This study investigates whether baseline pain extent, extracted from an electronic pain drawing, is an independent predictive factor of pain and disability measured 1 year and 2 years later in people with chronic WAD. Participants completed questionnaires assessing neck pain intensity, disability via the Neck Disability Index (NDI), psychological features, and work ability. Participants also completed electronic pain drawings from which their pain extent was extracted. A two-step modelling approach was undertaken to identify the crude and adjusted association between pain extent and NDI measured at 1-year and 2-year follow-ups. A total of 205 participants were included in the analysis. The univariate analysis showed that pain extent was significantly associated with the NDI score at the 1-year (p = 0.006, 95% CI: 0.159-0.909) and 2-year (p = 0.029, 0.057-0.914) follow-ups. These associations were not maintained when we introduced perceived disability, psychological health, and work ability into the model after 1 year (p = 0.56, 95%CI: -0.28-0.499) and 2 years (p = 0.401, -0.226-0.544). Pain extent, as an independent factor, was significantly associated with perceived pain and disability in patients with chronic WAD for up to 2 years. This association was masked by neck disability, psychological health, and work ability.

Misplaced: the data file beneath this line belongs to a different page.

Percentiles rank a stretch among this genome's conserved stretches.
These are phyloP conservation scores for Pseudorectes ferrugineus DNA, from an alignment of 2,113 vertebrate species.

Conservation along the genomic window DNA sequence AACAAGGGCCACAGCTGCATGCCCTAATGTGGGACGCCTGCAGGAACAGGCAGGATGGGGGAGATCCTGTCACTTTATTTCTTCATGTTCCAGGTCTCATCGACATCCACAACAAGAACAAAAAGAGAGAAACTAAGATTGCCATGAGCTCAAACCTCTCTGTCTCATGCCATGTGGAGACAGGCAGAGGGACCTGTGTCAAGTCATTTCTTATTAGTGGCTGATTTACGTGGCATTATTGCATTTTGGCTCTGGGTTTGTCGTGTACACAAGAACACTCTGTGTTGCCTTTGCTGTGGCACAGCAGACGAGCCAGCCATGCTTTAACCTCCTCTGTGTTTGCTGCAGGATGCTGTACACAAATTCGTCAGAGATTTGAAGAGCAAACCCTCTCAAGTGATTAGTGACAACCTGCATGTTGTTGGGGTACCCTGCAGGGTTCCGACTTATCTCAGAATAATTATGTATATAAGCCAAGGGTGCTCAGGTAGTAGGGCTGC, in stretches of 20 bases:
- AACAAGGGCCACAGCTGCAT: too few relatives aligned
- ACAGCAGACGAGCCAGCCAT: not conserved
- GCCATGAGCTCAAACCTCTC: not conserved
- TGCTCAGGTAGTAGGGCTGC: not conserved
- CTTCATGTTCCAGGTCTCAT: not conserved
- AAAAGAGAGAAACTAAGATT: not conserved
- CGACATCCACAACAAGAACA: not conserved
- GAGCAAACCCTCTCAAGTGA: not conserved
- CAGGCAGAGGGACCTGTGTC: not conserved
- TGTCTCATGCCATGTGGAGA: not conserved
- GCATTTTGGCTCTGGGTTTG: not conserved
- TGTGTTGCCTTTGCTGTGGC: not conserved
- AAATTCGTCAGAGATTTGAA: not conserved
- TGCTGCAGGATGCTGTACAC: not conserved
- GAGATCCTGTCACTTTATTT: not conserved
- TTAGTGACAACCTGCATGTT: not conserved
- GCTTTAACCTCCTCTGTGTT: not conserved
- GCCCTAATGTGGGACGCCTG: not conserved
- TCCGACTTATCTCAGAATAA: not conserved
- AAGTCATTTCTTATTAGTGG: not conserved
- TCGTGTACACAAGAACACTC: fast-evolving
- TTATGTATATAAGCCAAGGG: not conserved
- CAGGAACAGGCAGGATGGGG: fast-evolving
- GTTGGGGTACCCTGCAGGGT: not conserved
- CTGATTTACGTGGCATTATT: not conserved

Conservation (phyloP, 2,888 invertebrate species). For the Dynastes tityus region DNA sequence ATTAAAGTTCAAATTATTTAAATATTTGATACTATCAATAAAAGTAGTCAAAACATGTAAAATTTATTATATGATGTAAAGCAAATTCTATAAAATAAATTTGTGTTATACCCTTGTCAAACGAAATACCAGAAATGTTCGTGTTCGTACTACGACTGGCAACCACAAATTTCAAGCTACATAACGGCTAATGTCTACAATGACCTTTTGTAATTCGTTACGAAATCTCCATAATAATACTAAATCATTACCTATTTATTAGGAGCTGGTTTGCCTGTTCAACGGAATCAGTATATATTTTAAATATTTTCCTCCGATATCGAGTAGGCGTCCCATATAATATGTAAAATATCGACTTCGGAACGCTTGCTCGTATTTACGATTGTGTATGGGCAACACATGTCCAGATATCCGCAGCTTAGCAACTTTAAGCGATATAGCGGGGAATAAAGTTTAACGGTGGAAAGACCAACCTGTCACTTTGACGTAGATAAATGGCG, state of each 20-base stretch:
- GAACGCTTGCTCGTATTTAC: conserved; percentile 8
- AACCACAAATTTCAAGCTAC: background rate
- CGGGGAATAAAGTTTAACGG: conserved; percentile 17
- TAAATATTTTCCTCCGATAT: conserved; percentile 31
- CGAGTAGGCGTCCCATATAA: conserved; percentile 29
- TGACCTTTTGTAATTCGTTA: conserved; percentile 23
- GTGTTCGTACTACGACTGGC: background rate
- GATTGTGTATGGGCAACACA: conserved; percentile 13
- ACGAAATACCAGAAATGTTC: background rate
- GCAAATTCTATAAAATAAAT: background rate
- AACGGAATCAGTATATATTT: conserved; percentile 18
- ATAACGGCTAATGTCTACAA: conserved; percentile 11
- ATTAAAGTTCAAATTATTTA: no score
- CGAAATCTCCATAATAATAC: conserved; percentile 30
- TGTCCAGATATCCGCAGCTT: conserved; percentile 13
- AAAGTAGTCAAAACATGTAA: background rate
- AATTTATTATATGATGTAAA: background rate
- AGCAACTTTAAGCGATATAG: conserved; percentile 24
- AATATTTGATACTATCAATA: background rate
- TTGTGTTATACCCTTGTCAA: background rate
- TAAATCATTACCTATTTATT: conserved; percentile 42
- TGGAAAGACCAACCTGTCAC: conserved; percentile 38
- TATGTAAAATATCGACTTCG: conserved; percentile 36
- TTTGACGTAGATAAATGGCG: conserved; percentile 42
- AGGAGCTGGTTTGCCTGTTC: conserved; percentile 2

Bibliographical notePublisher Copyright:
© 2022 by the authors. Licensee MDPI, Basel, Switzerland.
- Pain drawings
- Whiplash injury
- Widespread pain
ASJC Scopus subject areas